The other morning I ran five seven nine ten miles so I thought I’d treat myself for such a valiant effort by buying a carton of my beloved Thrifty brand ice cream from my neighborhood Rite Aid. If the thought of that scrumptious and smooth ice cream entering my mouth wasn’t awesome enough, I was also pleasantly surprised to learn it was on sale: 2 for $5 (go out and get yours now before it’s too late). So I walked out of Rite Aid with four three two my one carton of Thrifty brand ice cream and I was as happy as a clam at a clambake. Until…the incident. All my Asian American brothas and sistas will know what I’m referring to.

A car full of in-bred hicks drove by and one of these aforementioned hicks stuck his redneck head out of the window and shouted, “Chink!” Now before I could pick up a rock and throw it flag the hick mobile down to have a civil conversation about their in-bred ass backwards racism, they sped away without stopping. I’m not going to penalize them for this. I understand—they were probably in a hurry to get home to drink homemade moonshine and fuck their mothers and/or sisters. But then I thought about that word: Chink.

For most Asians growing up in America, that word carries a lot of painful memories and I’m not an exception. But the reality is I haven’t been called that word in awhile and I have to say on some level, it didn’t have the weight it used to have. Granted, I’m the guy who started our Chinky Or Not Chinky feature and I probably use that word more than most racists (i.e. “Did you see last night’s episode of Law & Order? It was so fucking chinky!”), but I think it’s also been overused in general and it doesn’t necessarily have the same power it once did.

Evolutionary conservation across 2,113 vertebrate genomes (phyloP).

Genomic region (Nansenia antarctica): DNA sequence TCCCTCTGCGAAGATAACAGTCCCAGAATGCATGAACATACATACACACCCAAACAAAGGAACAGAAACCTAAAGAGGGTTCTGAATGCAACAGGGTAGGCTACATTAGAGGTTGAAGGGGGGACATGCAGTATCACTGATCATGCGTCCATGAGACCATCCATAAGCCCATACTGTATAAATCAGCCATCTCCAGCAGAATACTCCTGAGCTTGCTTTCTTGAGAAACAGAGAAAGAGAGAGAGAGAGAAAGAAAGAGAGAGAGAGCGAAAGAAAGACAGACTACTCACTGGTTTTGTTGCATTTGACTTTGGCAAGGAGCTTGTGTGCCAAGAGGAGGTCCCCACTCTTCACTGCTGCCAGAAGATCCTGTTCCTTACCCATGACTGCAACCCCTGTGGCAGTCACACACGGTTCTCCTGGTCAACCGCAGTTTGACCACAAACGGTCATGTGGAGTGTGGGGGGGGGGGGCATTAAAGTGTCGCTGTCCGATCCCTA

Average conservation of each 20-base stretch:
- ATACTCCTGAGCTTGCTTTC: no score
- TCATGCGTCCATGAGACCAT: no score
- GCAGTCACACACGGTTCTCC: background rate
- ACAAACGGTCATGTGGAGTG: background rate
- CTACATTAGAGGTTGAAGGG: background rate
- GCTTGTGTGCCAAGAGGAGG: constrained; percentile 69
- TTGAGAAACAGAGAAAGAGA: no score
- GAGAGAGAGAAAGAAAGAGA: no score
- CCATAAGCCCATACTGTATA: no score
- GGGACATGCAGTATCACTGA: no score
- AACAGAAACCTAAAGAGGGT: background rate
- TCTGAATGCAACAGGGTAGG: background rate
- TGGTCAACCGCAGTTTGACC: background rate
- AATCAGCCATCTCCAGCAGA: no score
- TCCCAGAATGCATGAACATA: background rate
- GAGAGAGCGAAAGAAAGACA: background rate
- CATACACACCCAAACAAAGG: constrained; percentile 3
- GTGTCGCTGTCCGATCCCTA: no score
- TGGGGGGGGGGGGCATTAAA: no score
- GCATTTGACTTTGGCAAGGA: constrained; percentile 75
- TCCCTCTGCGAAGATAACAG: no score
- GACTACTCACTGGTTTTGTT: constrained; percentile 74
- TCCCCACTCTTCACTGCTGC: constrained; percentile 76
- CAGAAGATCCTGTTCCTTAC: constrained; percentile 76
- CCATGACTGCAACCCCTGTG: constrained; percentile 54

Look, there was a time not too long ago when you couldn’t say the word “bitch” on TV. Now you can’t turn on a show without hearing that word dropped with frequency in casual conversation. I’m not saying “chink” in most contexts is not racist, but like anything that’s been around for a long time, it’s become familiar, old and even slightly cozy. The other Asian-related racist words in our collective vocabulary suffer the same problem.

Gook is also Korean for “soup.”  These days when I hear that word, I think more about what I want for dinner than anything else.

As for nip…again, the first thought these days—food. Cheese Nips. Or if someone says, “there’s a nip in the air,” I automatically picture a fat sumo wrestler flying up in the skies. Am I the only one who finds that funny?

And does anyone even use the word slope anymore outside of a ski resort or calculus class?

As for Oriental…who really says that now except for really old people who still call Blacks “Negroes,” think of homeless people as hobos who carry sticks with handkerchiefs tied at the end and believe FDR is still President? They may be a little out of touch but they’re well meaning.